Some anime used their seiyuu (voice actor/actress) for their opening or ending song, I know there's some anime that used their seiyuu to sing OP/ED like The World God Only Knows, Monogatari Series, or Mahou Shoujo Madoka Magica.

Is it common for them to sing OP/ED?

  • 1
    I think this is the case in like every other show I watch.
    – Mysticial
    May 12, 2014 at 23:36
  • 2
    This usually happens through some collaboration or whether the music and the seiyu are connected through the same talent agency. It's a way to promote both the VA and the music, and sell more CD's. Though not all VA can also sing, the ones that do sometimes find other singing work through their talent agency.
    – Jon Lin
    May 12, 2014 at 23:47
  • @Mysticial I'm pretty sure anime that didn't use their seiyuu is more common, there are lot anime op/ed that sung by band or others like LiSA, ClariS, or Kalafina. I'm not sure which anime so I just mention the band
    – Darjeeling
    May 12, 2014 at 23:48
  • If you have watched Free!- Iwatobi Swim Club, the actors behind Haru and Makoto sing the ending song. May 13, 2014 at 0:06
  • And also nagisa and rin do it too. May 13, 2014 at 0:07

3 Answers 3


The simplest way to answer this question is to take a look at a sample of anime and see how many of them have OPs/EDs sung by the show's voice actors.

For the sake of argument, I will look at all shows with at least 10 episodes that began airing in winter 2014, excluding children's shows. I will only examine those OPs and EDs that were aired at some point between January and March 2014.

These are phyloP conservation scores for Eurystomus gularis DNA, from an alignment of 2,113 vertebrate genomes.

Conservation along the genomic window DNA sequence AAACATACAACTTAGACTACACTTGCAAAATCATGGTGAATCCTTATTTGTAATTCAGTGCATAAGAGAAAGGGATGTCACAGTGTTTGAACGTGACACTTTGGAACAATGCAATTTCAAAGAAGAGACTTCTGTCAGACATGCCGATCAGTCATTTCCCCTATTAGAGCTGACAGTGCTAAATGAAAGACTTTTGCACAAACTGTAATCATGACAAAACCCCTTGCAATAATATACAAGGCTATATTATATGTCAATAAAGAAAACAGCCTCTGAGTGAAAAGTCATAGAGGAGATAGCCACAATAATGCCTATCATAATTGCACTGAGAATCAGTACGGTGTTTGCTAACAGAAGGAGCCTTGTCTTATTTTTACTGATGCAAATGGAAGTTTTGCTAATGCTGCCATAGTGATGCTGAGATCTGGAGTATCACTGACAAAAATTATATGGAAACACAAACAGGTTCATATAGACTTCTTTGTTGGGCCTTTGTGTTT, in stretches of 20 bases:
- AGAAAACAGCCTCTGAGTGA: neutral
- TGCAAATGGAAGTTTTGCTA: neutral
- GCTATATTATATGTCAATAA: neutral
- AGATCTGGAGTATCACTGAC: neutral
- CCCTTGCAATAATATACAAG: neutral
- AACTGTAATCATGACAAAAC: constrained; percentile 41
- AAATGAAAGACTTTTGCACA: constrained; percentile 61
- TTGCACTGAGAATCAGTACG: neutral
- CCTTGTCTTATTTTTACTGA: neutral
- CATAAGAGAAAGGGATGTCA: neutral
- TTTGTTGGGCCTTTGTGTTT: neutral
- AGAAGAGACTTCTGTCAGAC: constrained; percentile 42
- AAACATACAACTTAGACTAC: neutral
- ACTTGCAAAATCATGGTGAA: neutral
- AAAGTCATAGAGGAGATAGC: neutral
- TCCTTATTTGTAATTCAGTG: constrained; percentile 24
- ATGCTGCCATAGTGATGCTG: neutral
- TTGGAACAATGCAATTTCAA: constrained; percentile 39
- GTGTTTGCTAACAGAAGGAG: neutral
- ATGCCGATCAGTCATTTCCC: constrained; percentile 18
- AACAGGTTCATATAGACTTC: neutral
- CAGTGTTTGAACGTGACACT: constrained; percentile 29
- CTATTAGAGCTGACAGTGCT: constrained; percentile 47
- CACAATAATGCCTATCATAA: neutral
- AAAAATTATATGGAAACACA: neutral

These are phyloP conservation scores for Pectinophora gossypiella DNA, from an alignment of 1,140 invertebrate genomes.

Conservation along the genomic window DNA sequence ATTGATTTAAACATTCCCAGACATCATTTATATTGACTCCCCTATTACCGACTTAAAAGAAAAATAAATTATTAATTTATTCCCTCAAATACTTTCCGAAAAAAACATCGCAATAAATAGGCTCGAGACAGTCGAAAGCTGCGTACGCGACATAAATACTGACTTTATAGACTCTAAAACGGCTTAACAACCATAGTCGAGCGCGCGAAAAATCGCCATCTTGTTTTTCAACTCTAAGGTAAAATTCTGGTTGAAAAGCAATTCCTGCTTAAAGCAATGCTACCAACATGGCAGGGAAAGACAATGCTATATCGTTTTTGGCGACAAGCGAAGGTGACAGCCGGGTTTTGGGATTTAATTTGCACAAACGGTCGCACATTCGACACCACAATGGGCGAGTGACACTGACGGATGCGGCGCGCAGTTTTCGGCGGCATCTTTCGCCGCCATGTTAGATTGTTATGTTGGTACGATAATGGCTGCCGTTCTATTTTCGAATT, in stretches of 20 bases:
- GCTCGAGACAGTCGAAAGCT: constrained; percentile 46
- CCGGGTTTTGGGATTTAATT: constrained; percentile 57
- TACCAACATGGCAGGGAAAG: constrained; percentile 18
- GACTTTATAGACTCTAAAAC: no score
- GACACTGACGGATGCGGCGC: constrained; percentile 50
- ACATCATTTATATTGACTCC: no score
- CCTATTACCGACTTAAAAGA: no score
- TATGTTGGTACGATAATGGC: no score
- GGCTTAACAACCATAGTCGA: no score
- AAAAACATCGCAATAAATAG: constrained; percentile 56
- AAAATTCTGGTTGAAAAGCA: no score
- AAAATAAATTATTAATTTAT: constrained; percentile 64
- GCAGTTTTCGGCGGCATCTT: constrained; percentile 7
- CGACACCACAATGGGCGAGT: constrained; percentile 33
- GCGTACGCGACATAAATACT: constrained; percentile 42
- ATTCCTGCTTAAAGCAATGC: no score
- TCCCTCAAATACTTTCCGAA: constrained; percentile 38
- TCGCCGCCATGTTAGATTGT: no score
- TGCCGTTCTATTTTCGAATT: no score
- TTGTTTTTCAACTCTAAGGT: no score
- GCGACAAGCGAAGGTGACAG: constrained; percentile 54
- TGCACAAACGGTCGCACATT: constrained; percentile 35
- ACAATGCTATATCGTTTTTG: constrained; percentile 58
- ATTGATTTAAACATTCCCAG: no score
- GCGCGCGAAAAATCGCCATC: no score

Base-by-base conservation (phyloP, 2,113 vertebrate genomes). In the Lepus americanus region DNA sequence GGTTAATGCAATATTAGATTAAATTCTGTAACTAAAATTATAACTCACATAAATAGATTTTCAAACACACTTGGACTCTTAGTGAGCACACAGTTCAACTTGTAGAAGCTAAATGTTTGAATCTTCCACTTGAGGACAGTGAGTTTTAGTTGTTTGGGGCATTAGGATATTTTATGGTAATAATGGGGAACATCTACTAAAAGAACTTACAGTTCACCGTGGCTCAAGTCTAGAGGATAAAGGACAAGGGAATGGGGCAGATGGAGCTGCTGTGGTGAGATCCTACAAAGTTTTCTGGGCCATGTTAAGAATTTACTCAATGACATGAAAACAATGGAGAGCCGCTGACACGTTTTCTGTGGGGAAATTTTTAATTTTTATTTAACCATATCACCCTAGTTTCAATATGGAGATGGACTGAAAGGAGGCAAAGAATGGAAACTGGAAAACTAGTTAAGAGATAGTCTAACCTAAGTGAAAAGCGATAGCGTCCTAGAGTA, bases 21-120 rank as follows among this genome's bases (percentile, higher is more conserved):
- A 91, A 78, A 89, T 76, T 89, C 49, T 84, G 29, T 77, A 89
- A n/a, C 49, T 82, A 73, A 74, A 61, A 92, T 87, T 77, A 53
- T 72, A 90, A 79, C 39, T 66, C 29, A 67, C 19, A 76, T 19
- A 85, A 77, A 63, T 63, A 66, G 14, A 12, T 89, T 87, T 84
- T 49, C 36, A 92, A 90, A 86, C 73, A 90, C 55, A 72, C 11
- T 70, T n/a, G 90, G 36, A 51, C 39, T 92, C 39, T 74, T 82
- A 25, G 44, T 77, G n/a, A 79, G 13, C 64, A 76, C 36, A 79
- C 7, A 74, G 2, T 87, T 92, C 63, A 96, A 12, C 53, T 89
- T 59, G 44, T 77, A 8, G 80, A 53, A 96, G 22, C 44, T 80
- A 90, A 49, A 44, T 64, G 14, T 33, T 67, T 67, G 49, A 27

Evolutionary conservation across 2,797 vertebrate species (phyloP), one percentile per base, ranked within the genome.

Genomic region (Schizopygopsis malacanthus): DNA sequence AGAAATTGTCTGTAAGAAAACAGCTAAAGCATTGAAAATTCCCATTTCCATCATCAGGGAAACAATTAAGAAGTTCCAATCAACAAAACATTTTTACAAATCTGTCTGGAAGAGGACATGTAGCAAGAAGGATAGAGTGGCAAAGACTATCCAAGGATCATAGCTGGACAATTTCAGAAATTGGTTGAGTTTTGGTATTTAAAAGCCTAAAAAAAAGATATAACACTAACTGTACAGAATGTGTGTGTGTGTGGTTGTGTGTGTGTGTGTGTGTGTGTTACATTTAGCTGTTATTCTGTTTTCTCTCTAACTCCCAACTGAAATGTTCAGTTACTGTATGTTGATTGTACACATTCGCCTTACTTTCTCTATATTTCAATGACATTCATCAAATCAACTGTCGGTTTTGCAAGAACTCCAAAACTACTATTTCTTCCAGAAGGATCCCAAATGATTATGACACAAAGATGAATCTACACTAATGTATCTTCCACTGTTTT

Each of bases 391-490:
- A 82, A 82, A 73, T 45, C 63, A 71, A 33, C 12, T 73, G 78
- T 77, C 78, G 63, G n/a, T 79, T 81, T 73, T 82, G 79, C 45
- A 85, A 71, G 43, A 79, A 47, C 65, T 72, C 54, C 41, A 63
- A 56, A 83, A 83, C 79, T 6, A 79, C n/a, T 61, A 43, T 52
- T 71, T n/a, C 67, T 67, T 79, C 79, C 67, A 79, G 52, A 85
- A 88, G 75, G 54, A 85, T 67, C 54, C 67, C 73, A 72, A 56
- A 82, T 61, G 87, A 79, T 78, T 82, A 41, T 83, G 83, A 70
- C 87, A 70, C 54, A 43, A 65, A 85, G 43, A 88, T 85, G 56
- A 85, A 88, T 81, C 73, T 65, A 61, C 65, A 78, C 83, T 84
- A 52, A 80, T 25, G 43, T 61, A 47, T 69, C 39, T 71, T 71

• Buddy Complex - neither
  • Chuunibyou Demo Koi ga Shitai! Ren - ED by VAs
  • D-Frag - ED by VAs
  • Go! Go! 575 - OP by VAs; no ED
  • Hamatora - neither
  • Hoozuki no Reitetsu - OP and ED3 ("Caramel Peach Jam") by VAs; ED2 ("Parallax View") features a VA
  • ImoCho - OP and ED by VAs
  • Inari, Konkon, Koi Iroha. - episode 9 ED by a VA
  • Mahou Sensou - neither
  • Maken-ki! Two - OP by idol group that includes some of the VAs
  • Mikakunin de Shinkoukei - OP and ED by VAs
  • Minna Atsumare! Falcom Gakuen - [note: no ED]
  • Nisekoi - ED1 ("Heart Pattern"), ED2 ("Recover Decoration") by VAs
  • Nobunaga the Fool - OP by a VA
  • Nobunagun - ED by VAs
  • Noragami - neither
  • No-Rin - all OPs/EDs by VAs
  • Onee-chan ga Kita - no OP; ED by a VA
  • Pupa - OP by VAs
  • Pupipo! - [note: no ED]
  • Robot Girls Z - OP and ED by VAs
  • Saki: Zenkoku-hen - ED3, ED4, ED5 ("Kono Te ga Kiseki..."; eps 3-6, 8) by VAs
  • Sakura Trick - OP and ED by VAs
  • Seitokai Yakuindomo 2 - OP and ED by VAs
  • Silver Spoon (2014) - neither
  • SoniAni: Super Sonico The Animation - all OPs and EDs by VAs
  • Space Dandy - neither
  • Strange+ - OP by a VA; no ED
  • To Aru Hikuushi e no Koiuta - OP by VAs
  • Tonari no Seki-kun - OP by a VA
  • Wake Up, Girls! - both OPs and ED by VAs
  • Witch Craft Works - ED by VAs
  • Wizard Barristers: Benmashi Cecil - ED by a VA
  • Wooser no Sono Higurashi 2 - [note: no OP]
  • World Conquest Zvezda Plot - OP by a VA
  • Z/X: Ignition - OP and ED by a VA

Counting episodes with both an OP and an ED as worth 2 theme songs and episodes with only one of them as worth 1 theme song (and giving full-length episodes and short episodes equal weight), we find that roughly 50% (±5-10%, say) of all theme songs for winter 2014 shows were sung by one or more voice actors of the same show. My sense is that this is more or less what you would expect if you picked a random season from the past 3-4 years.